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Sammy Jay
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EVER since Sammy Jay had dropped a hint about the plentiful supply of corn over at Farmer Brown's and how easy it was to get all that one wanted, Chatterer had been trying to screw up his courage to go see for himself if Sammy had told the truth. Chatterer had spent most of his life in or close to the Green Forest. He had a very wholesome fear of Farmer Brown's boy and his dreadful gun, and he always had been content to keep away from Farmer Brown's door‑yard. The truth is, he was afraid to go up there. You see, there were Black Pussy the Cat and Bowser the Hound and Farmer Brown's boy — why, it was a terribly dangerous place!

And yet Sammy Jay went up there every day and didn't seem to be in the least afraid. He even scolded and said impudent things to Farmer Brown's boy. If Sammy dared go up there, why shouldn't he? He certainly was as brave as Sammy Jay! Right down in his heart Chatterer had always thought Sammy Jay very much of a coward. Yet here was Sammy going up there and helping himself to corn, just as if it belonged to him. Chatterer thought how hard he worked every day to fill that store-house in the hollow fence-rail, and how every minute of the time he had to watch out for Redtail the Hawk and Reddy Fox. It seemed as if he never, never could get enough corn to keep him all winter. And then it was a long way to go every day from the Old Orchard down to the cornfield. Chatterer sighed at the thought.

"If Sammy Jay told me the truth, and it is so easy to get all the corn one wants over there at Farmer Brown's, it will be ever so much easier in bad weather," thought Chatterer. "Anyway, it won't do any harm to have a look and see for myself how things are."

So Chatterer started running briskly along the old stone wall which led right up to Farmer Brown's yard. As he drew near, he would stop every few steps to make sure that the way was clear. At last he reached the very end of the wall, and hiding between two stones, he peeked out. Right across a wide road was Farmer Brown's house, and in the sun on the back doorstep sat Black Pussy dozing. Chatterer had hard work to hold his tongue. The very sight of her made him so angry that he almost forgot that he didn't want to be seen. He just longed to tell her what he thought of her. But he kept still and set his sharp little eyes to discover where Farmer Brown kept his corn. He could see Bowser the Hound fast asleep in front of his own special little house. He could see the big barn and the henhouse and the shed where the wagons were kept and the long woodshed.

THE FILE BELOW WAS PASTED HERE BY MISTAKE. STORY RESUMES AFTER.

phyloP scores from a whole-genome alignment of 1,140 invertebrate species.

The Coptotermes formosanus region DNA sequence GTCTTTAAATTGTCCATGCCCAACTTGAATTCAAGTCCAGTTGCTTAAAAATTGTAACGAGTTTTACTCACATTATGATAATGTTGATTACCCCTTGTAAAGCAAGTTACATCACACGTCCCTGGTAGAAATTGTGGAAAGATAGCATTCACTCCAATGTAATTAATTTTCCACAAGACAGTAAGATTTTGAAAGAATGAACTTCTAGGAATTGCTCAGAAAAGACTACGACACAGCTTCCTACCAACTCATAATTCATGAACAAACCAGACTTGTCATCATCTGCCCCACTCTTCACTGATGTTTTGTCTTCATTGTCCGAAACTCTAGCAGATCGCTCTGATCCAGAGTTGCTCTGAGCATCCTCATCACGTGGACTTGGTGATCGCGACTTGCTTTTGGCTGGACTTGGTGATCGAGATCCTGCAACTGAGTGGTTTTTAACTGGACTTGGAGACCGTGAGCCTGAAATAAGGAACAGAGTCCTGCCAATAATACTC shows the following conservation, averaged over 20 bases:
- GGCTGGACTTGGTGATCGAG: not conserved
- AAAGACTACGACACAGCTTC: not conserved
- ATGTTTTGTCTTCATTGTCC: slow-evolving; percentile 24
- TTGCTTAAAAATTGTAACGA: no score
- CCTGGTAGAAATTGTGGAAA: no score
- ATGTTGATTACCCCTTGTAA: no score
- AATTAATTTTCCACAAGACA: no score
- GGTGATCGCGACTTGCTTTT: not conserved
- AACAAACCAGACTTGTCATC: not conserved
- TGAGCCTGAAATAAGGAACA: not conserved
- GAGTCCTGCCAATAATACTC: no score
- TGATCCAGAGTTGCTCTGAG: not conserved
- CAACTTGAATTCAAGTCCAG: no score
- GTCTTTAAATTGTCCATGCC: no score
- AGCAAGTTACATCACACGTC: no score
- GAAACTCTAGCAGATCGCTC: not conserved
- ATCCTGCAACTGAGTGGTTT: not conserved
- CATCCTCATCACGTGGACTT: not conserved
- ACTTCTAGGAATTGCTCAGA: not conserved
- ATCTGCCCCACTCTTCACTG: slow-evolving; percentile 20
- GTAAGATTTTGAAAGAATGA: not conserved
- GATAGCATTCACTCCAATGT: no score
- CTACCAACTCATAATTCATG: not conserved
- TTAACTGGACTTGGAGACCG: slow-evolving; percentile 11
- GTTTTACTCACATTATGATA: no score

"I wonder," said Chatterer to himself, "I wonder if that corn is kept in any of those places, and how Sammy Jay gets it if it is."

Just then Farmer Brown's boy came out of the barn. Chatterer dodged back at sight of him. He wanted to scold, just as he had wanted to scold at Black Pussy, but he wisely held his tongue. Farmer Brown's boy didn't even look towards him but went straight over to a queer little building standing high on four legs and with wide cracks between the boards of the walls, through which something yellow showed. Farmer Brown's boy went up several steps and opened a door. Chatterer gave a little gasp. There was the corn, more corn than he ever had seen in all his life, more corn than he had supposed the whole world held! Chatterer made up his mind right then and there that he was going to have some of that corn in spite of Black Pussy and Bowser the Hound and Farmer Brown's boy. The very sight of it screwed his courage up till he felt brave enough to dare anything.


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